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Ask Eli: Who Is Responsible for Main Supply Lines?

This regularly scheduled sponsored Q&A column is written by Eli Tucker, Arlington-based Realtor and Arlington resident. Please submit your questions to him via email for response in future columns. Video summaries of some articles can be found on YouTube on the Ask Eli, Live With Jean playlist. Enjoy!

Question: We bought an older home with original water and sewer lines. Who is responsible for the maintenance and replacement of these lines, and how do I know if there’s a problem?

Answer: You are responsible for the main plumbing lines for water and sewage running between your home and the public lines. In most cases, the gas company is responsible for everything to and including the meter (attached to your home), and you’re responsible for the lines after the meter.

The main lines are usually buried under your front yard and replacement costs (water and sewage) often start at a couple thousand dollars and can easily exceed $10,000. Costs vary based on some key factors including:

  • Distance from the public line to your home
  • Pipe material
  • Type of excavation/installation (difficulty in digging up old plumbing, number of turns in new pipe)
  • Cost to return landscaping to original state (this is on you, not the county)

In most cases, Washington Gas will return your property/landscaping to its original condition, including hardscape and your lawn (even your driveway), after excavating for repair or replacement. It’s not a bad idea to find out where your gas supply line is and plan landscaping with that in mind.

Identifying Problems

The life expectancy on many of the most common materials used for main plumbing lines range from 50 to 100 years, but tree root growth, unnatural disturbances like new landscaping, corrosion, and pressure build-ups can cause leaks, blockages, and other damage that you should monitor.

The most effective and most expensive way to look for problems is to hire a plumber to scope the lines with a camera to see if there are any issues. The cost of doing this often exceeds $500 per line, but can give you peace of mind or early warnings of a problem.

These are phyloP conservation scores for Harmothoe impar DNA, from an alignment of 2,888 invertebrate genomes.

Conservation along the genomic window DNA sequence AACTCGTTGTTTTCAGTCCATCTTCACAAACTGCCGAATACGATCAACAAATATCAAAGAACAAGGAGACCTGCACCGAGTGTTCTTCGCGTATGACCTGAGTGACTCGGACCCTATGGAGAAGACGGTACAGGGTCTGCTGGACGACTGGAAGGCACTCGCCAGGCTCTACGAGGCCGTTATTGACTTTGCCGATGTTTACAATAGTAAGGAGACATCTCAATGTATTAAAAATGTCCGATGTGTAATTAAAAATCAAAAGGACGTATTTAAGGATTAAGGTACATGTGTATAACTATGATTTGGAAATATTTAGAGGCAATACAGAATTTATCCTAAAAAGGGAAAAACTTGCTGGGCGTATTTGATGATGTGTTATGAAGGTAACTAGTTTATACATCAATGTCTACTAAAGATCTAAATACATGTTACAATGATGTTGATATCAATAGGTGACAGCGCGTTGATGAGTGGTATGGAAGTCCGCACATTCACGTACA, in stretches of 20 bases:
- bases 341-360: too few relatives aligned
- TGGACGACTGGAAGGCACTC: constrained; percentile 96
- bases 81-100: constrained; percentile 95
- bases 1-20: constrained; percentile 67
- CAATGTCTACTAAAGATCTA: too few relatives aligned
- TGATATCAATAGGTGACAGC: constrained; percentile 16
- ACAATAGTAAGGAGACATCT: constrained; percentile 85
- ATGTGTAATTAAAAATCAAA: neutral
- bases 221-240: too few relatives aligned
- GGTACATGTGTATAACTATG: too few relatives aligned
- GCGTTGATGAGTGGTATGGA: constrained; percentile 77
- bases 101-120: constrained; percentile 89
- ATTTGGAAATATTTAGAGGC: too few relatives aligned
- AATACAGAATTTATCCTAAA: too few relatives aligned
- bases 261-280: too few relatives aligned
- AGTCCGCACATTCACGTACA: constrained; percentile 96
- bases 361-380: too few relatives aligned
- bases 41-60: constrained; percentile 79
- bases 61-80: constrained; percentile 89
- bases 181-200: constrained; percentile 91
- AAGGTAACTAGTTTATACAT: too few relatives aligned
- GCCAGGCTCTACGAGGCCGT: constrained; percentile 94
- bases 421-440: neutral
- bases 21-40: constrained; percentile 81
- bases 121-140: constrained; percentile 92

If you don’t want to pay a plumber to scope your lines, you can monitor for signs of a problem:

  • Water line: Higher water bills, lower water pressure, flooding in yard when there isn’t rain
  • Sewer line: Slow drainage/clogs in multiple areas of the house, foul smell inside or outside, odd behavior from plumbing like bubbling sounds
  • Gas line: If you smell a gas/rotten egg odor, hissing sound from a gas line/meter, hazy/cloudy near gas line, plants dying, issues with gas-powered appliances

Good To Know

Here are some other helpful tips regarding the main lines for water, sewage and gas:

  • HomeServce USA, through Dominion Energy, offers insurance protection for the water supply line, sewer line and in-home gas lines
  • In most cases, you can expect the gas company to have a utility easement on your property, which allows them the right to access your property for repairs or replacement as needed. Check your survey/plat to verify this right of access.
  • Polybutylene pipes (grey plastic) were used from the ’70s to ’90s and are prone to breakage. If your sewer lines are Polybutylene, consider replacing them now.
  • Lead pipes (dull grey) were used in the early 1900s for water supply lines and risk leaching lead into your drinking water and should be tested or replaced.
  • CSST (Corrugated Stainless Steel Tubing) became popular for gas lines in the early ’90s and is often not property bonded, which means a lightning strike can blow a hole in your gas line. Bonding your gas line is simple enough that most homeowners do it themselves, although I must recommend you use a qualified electrician.
  • These days, PVC/CPVC are the most common piping for the main water and sewer lines instead of the heavier cast iron/galvanized steel options that used to be the standard. Copper is still a popular choice for water lines, but more expensive and more difficult to install.

If you’d like to discuss buying, selling, investing or renting, don’t hesitate to reach out to me at [email protected].

If you’d like a question answered in my weekly column or to discuss buying, selling, renting, or investing, please send an email to [email protected]. To read any of my older posts, visit the blog section of my website at EliResidential.com. Call me directly at 703-539-2529.

Video summaries of some articles can be found on YouTube on the Ask Eli, Live With Jean playlist.

Eli Tucker is a licensed Realtor in Virginia, Washington DC, and Maryland with RLAH Real Estate, 4040 N Fairfax Dr #10C Arlington VA 22203. 703-390-9460.

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